How to Estimate the Cost of Web Development
In today’s world, we experience the internet exclusively in the form of web applications. A lot of effort is put into making websites look good and appeal to the consumer. Before the dawn of the internet, consumers had to walk into physical stores to get the products they needed. Today, however, with the advent of e-commerce sites, the consumer can buy anything from the comfort of their home in just a few clicks.
Businesses profit greatly by having a website. The internet has inherently changed how businesses work. Nowadays, when a prospect learns of a business, the first thing they do is Google the name. Therefore, in the modern world, it is almost imperative for a business to have an online presence.
The first and the foremost question that comes to mind when considering establishing an online presence is – how much will it cost?
Unfortunately, there is no straightforward answer. It is rather complicated and very subjective. The lack of standards, complexity in planning, continuous time and work, varied quotes, fixed vs. hourly rate are some of the reasons why a one-off quote is practically impossible.
WHAT INFLUENCES WEB DEVELOPMENT COSTS?
There are varying factors that contribute towards the cost of web application development. For instance, a one-page website will cost much less than an extensive page with complex structure. Following are some of the major factors that contribute to estimating the cost of web development:
Domain Name and Hosting – The URL of the website is a unique address that is used to identify your website. Domain names usually have to be registered annually and this cost can be anywhere from £5 to even £1000. Hosting allows the website to have a space on the server making it accessible on the internet around the globe. Depending on the features, hosting can range between being free and a few hundred dollars.
Website Design – The website design can cost anywhere from £250 to even £20,000. A skin or a template will cost less than a designed, custom-made website.
Content Management System (CMS) – Coding a website is tedious and requires a lot of time and effort. Making every edit on a website through coding is unfeasible and impractical. CMS ease the process of editing websites as and when required. CMS like WordPress and Magneto are free; others might need an annual subscription.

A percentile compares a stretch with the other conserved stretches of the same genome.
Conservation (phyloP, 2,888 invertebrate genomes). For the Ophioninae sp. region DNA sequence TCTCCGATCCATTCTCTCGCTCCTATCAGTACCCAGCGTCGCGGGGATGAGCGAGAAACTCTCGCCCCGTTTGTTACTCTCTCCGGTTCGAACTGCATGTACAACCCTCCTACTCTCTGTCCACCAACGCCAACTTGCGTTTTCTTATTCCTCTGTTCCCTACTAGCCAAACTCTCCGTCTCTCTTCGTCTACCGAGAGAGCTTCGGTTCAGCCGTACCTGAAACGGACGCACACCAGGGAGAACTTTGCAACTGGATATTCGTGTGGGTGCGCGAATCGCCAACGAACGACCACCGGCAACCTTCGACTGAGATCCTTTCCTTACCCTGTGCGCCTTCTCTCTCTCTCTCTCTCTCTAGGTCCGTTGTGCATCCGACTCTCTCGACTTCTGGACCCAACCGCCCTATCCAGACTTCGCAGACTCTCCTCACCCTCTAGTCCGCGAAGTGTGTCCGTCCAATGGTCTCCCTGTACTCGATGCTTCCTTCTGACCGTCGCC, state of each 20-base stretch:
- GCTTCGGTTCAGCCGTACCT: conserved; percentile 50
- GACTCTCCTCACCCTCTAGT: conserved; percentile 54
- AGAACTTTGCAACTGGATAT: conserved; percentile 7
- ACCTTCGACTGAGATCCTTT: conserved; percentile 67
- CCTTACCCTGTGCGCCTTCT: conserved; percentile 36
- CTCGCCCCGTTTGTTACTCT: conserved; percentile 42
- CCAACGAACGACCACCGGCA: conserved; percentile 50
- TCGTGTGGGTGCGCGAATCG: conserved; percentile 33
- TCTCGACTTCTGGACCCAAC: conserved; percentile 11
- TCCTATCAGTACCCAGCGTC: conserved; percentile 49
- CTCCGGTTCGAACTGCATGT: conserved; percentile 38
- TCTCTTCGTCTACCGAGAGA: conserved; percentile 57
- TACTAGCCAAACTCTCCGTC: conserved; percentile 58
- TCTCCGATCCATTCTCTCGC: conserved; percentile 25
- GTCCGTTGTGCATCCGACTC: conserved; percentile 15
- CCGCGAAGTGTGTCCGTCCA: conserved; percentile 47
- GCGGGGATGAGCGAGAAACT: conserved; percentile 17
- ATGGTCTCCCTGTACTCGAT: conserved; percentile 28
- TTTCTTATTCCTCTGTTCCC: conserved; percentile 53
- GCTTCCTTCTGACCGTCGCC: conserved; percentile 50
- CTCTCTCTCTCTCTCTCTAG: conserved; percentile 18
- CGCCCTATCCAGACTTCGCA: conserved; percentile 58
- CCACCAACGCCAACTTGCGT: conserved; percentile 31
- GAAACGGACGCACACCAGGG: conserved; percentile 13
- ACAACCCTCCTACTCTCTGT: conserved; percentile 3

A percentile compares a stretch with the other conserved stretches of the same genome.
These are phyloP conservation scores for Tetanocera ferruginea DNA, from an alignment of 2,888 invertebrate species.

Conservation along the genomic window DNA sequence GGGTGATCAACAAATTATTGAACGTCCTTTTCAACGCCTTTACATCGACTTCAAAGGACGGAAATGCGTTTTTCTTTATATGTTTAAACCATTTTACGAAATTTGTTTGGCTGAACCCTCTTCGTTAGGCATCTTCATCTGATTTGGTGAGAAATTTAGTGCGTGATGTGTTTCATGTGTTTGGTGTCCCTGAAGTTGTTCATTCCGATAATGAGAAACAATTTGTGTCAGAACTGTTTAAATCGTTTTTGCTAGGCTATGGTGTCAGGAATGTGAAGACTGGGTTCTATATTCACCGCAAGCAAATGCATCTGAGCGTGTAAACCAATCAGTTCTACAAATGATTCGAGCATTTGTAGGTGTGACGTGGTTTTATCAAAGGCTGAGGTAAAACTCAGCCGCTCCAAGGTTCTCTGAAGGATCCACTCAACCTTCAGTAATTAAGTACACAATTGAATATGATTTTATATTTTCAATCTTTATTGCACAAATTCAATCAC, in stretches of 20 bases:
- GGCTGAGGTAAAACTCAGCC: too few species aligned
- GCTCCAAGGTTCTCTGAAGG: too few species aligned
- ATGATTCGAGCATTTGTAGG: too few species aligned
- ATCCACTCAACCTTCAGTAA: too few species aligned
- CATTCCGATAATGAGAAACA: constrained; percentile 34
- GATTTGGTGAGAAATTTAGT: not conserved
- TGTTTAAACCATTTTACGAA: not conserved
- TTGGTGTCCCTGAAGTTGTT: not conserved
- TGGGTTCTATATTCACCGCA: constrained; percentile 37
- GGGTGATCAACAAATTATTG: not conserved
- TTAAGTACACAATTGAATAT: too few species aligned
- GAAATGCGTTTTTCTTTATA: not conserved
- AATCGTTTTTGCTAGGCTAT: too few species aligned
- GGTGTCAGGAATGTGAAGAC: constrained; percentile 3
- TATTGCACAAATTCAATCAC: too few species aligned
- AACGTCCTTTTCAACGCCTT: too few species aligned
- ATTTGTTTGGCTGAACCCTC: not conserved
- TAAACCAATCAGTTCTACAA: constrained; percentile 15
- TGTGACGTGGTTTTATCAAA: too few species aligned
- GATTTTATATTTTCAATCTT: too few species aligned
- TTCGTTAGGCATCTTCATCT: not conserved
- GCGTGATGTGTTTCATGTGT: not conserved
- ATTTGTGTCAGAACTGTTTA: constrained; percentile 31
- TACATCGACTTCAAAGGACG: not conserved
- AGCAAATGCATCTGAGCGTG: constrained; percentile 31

Content and SEO – The content that is needed for a website is the equivalent to its complexity. An effective website needs the right words to be placed into the users head compelling them to buy the product or the service. Good content pays off and content writers can be hired to write it. In the UK, copywriters may charge anywhere from £50 to £500. Content ties in with Search Engine Optimization (SEO), which means it contains keywords that are relevant to the business and attract customers. An effective SEO that can tremendously increase the visibility and ranking on the website cost in the range of £200 to £1500 per month.
Database – Most websites usually handle a tremendous amount of data and therefore need an efficient mechanism to deal with it. While database management systems (DBMS) are costly, they facilitate some stunning features to the website. Naturally with data comes the concern of data security, which further adds to the cost. Oracle offers their DBMS solution for between £3700-£36500 for enterprise businesses.
Maintenance – Websites need to be maintained and updated regularly in order for them to perform efficiently. Maintenance cost is an important factor to consider, especially since it is recurring. How much it will cost depends on the size and complexity of the website. A monthly maintenance package and the hosting service together may cost between around £45 to £400+ per month. Domain names and SSL certificates need to be renewed annually and may cost in the range of £45 to £400+ per year.
Development Costs – There are mainly two types of variables that influence development costs:
- Time for development – This represents the total time required to finish building a web application. This can be lowered by compromising quality or dropping some functionality.
- Hour rates – Some programmers are more experienced based on their portfolio. The hourly rates of developers may cost as low as £20 per hour for junior developers and as high as £50 to £75 per hour for experienced developers and designers. Cheaper technologies can also be used. However, this is uncommon as the choice of technology is dictated by the goals of the project.